HUNDREDS OF FOURTH of July gatherings across the country dub themselves "star-spangled celebrations," but to experience the real McCoy, you need to attend a Defender's Day celebration at Baltimore's Fort McHenry, the birthplace of the national anthem.
It was the successful defense of the fort 190 years ago, during the War of 1812, after a battering 24-hour bombardment from a British armada that inspired Washington lawyer Francis Scott Key to pen "The Star-Spangled Banner."
"If Key had lived in the modern day, he would have written one word, 'Yes!' But since he lived in a more eloquent age, he wrote a four-stanza poem," said Ranger Vince Vaise, lead organizer of Defender's Day.
Beginning Friday, Fort McHenry National Monument and Historic Shrine will host its annual three-day celebration to honor the victory that helped turn the tide of the war against Britain. According to Vaise, the weekend also commemorates the emergence of the flag as the quintessential icon for Americans to rally around during times of crisis.
Throughout the weekend, living history volunteers and rangers in period costumes will conduct flag-changing ceremonies, cannon and musket-firing demonstrations, and fife and drum concerts. Historians and rangers will give talks on a variety of topics, including combat surgery and the role of religion in the battle.
On both Saturday (from 10 to 4) and Sunday (from 10 to 2), a special children's area inside the fort will feature hands-on activities for youngsters. They can try on kid-size replicas of period fashions, learn how to wield a wooden sword and try their hand at picking up cannonballs. Children's author Amy Winstead will sign copies of her book, "The Star-Spangled Banner," which describes Key's writing the anthem through the eyes of a small boy who was oystering near the fort.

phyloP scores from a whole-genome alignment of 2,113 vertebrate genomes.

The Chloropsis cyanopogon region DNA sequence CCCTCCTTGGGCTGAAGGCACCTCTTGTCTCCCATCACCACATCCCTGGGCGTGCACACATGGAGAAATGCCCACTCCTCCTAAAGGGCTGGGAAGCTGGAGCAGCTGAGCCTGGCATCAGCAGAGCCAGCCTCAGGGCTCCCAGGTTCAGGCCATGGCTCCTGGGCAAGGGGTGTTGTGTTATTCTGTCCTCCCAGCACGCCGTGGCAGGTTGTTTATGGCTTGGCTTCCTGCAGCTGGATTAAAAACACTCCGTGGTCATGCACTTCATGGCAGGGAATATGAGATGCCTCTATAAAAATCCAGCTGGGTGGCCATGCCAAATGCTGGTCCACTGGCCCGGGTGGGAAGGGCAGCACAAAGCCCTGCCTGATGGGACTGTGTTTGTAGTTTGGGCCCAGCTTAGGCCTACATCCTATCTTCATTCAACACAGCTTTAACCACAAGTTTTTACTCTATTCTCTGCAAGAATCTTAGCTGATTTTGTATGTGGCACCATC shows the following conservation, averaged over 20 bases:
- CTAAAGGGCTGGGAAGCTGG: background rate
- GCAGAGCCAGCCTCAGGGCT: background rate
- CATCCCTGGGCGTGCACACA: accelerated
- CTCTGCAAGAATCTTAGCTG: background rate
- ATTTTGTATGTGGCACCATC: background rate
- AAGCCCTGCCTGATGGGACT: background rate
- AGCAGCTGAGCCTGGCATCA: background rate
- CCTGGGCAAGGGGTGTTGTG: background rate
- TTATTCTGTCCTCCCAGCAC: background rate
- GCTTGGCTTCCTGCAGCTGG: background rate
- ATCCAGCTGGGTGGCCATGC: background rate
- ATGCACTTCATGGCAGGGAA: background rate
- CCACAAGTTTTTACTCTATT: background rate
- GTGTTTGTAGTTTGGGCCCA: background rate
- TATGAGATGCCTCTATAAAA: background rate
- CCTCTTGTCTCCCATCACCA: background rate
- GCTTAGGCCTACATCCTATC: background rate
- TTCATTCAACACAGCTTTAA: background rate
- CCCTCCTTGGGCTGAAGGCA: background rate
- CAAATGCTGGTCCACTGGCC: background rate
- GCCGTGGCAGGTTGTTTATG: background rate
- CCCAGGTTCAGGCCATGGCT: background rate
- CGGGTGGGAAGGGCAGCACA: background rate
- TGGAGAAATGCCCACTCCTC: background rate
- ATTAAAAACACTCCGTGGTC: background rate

The high point of the festivities, according to Vaise, is the Saturday evening program. Local dignitaries will speak, and the U.S. Army Field Band will give a special musical tribute to the heroes of Sept. 11, 2001, including those who died in the terrorist attacks, those who rescued survivors, the survivors themselves and their families. Then a mock ship-to-shore bombardment will begin on the fort with a special pyrotechnic combination of real projectiles and fireworks. Tchaikovsky's "1812" Overture will accompany the "bombs bursting in air." (Note: Although it has become a standard at American patriotic celebrations, this music was written to commemorate the Russian defeat of Napoleon in Moscow.) "The fort is in its glory," Vaise said. "You see the silhouette of the fort, the soldiers on the ramparts, and for two or three minutes, you almost feel like you're there."
Vaise suggested that visitors bring blankets and lawn chairs for the evening program because the park does not provide any seating. Visitors are also welcome to bring picnics and coolers, however all items will be subject to search.